The rise and fall of Aaron Hernandez – with all of its luridness and sadness – is the subject of a new Netflix documentary series. However, how did Hernandez die?
Aaron Hernandez’s cause of death was a suspected suicide. He hanged himself in his cell with a ligature. You can read the specific details of what correctional officers found in Hernandez’s cell throughout this article. It was a horrific scene with some bizarre elements to it.
The Netflix documentary series is called Killer Inside: The Mind of Aaron Hernandez, and it streams on January 15, 2020. It delves into Hernandez’s complex psychology, including allegations he was molested as a child, a hidden gay lifestyle, and, it was later revealed, his serious brain damage.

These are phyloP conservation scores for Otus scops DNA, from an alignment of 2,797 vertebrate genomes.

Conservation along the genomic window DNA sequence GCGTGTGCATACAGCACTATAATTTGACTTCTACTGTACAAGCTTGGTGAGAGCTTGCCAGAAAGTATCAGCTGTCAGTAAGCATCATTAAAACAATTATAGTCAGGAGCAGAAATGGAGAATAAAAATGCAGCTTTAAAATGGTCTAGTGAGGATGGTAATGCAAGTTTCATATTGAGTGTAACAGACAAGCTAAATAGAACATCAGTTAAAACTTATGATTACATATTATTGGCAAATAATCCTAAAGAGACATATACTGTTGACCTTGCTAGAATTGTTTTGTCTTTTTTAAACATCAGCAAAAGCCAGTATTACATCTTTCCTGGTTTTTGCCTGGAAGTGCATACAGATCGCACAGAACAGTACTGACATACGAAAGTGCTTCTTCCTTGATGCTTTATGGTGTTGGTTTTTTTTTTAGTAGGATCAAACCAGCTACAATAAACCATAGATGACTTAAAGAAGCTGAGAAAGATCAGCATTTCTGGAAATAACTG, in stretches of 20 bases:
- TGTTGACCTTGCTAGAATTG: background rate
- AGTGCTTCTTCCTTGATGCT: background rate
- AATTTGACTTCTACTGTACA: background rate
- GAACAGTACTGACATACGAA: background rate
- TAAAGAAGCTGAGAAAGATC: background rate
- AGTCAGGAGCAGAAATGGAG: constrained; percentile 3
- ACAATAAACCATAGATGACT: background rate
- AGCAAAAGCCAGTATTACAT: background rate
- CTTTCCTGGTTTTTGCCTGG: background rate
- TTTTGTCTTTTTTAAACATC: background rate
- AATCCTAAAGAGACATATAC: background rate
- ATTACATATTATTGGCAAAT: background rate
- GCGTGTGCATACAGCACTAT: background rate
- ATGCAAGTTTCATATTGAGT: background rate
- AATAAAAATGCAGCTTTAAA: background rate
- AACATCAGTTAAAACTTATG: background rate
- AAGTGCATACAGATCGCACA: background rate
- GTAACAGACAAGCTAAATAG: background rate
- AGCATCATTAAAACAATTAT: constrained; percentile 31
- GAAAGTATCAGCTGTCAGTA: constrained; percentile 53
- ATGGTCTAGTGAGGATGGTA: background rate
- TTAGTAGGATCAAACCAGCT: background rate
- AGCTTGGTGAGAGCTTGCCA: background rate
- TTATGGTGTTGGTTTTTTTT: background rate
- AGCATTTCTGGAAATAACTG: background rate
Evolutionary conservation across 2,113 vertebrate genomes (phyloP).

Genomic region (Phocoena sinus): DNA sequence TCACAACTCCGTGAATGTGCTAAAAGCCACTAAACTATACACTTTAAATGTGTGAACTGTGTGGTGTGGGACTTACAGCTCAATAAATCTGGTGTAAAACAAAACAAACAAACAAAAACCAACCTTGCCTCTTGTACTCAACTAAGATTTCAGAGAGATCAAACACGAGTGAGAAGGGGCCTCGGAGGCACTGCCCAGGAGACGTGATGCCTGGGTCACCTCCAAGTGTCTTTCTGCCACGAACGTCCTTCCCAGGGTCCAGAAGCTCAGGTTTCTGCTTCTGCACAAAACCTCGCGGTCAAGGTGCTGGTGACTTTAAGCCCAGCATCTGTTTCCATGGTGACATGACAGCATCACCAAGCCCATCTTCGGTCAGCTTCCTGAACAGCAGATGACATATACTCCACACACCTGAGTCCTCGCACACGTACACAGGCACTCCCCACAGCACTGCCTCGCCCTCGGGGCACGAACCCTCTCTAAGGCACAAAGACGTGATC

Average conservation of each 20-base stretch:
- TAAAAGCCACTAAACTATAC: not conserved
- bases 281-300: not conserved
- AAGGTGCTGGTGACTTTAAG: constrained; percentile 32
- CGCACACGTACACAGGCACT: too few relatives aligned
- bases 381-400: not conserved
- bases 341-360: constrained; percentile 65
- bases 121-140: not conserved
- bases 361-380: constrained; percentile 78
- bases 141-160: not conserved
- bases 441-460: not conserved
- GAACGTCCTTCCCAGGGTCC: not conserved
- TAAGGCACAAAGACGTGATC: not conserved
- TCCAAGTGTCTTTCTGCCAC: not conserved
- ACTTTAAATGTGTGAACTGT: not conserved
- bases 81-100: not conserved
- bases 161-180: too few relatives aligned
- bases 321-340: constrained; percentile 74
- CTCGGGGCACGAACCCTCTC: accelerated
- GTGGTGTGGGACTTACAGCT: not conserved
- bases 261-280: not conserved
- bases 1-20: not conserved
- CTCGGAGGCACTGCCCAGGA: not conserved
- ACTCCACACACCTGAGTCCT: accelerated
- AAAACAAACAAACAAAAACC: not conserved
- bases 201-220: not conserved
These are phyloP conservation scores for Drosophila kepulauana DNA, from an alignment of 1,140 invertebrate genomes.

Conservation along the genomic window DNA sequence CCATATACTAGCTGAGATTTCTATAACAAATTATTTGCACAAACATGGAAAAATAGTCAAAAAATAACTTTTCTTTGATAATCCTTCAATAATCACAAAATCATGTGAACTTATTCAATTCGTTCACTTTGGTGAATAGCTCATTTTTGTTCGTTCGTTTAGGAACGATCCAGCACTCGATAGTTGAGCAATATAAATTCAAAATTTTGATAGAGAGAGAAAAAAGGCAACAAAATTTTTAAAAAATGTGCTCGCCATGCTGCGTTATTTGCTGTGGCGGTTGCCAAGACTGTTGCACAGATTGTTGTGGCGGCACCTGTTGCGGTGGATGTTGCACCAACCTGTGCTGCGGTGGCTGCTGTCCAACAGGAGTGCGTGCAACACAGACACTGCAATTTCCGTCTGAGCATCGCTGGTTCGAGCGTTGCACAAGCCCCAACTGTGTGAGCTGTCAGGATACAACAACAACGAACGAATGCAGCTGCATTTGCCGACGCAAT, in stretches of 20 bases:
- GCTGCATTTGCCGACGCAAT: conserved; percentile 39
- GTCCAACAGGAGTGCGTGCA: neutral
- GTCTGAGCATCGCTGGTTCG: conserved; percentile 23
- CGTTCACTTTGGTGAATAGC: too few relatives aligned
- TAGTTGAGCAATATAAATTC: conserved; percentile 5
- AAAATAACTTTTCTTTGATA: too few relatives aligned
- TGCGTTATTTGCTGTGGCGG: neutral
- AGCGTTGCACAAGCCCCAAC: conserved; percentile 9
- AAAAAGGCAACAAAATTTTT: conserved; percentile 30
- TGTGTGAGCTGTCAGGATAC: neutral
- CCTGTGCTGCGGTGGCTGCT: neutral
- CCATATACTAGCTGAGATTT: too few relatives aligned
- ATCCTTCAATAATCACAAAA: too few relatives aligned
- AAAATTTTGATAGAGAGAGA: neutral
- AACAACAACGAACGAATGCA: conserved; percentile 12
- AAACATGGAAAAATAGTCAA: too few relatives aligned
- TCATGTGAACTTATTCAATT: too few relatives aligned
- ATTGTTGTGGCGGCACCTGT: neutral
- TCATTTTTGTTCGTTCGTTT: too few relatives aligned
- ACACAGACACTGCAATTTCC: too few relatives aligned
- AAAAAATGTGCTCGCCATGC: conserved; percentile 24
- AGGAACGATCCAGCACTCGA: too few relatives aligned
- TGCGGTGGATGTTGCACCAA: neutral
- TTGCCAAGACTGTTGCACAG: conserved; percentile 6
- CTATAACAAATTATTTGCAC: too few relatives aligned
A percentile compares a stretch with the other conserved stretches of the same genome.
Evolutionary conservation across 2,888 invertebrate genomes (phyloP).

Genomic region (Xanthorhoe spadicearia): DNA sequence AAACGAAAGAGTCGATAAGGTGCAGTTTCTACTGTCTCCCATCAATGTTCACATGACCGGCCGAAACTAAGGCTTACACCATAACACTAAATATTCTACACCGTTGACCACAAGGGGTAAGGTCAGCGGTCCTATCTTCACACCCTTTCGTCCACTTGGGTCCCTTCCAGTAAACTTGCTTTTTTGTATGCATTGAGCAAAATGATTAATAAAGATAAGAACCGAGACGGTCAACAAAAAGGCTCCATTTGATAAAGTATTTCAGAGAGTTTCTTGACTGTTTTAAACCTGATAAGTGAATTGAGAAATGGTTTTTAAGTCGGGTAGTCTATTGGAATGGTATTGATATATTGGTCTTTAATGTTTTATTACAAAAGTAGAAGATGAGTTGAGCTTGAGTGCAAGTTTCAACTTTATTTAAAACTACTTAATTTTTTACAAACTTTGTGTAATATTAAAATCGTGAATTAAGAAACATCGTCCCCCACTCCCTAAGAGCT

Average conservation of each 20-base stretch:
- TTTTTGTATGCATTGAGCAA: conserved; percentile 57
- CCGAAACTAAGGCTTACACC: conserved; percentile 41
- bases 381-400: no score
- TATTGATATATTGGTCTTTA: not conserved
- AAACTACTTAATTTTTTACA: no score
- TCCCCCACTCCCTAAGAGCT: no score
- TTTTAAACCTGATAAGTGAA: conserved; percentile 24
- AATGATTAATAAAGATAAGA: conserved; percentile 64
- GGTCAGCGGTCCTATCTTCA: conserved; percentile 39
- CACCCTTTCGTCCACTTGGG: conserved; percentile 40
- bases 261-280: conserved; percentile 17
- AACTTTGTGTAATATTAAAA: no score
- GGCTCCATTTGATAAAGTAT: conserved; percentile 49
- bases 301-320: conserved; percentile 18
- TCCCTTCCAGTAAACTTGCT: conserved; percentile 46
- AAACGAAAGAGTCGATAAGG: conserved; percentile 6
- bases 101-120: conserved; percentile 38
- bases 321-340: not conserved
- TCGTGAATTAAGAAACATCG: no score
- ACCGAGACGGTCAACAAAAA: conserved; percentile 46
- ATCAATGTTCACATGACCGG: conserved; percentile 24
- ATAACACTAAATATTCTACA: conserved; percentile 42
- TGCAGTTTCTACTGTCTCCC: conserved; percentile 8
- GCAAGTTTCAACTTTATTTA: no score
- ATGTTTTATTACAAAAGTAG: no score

Hernandez’s downfall was almost Shakespearean; the once promising athlete and 4th round draft pick with a $40 million contract was eventually convicted of murdering the boyfriend of his fiancee’s sister, a man named Odin Lloyd. He was also accused of a string of other violent acts, including a double murder in Boston for which he was acquitted. After his death, brain analysis showed he’d suffered from severe chronic traumatic encephalopathy – the most severe case that researchers had ever seen in someone his age. You can see photos of his brain damage later in this article. Although he died of suicide, some believe that the CTE could have triggered that act, as it has been linked to increased suicidal impulse as well as aggression. (You can read about the CTE suffered by former NFL player Junior Seau here. It’s also discussed in the Netflix documentary.)
Here’s what you need to know about his cause of death:
Hernandez Was Discovered On April 19, 2017 Hanging in Cell 57 of a Massachusetts Correctional Facility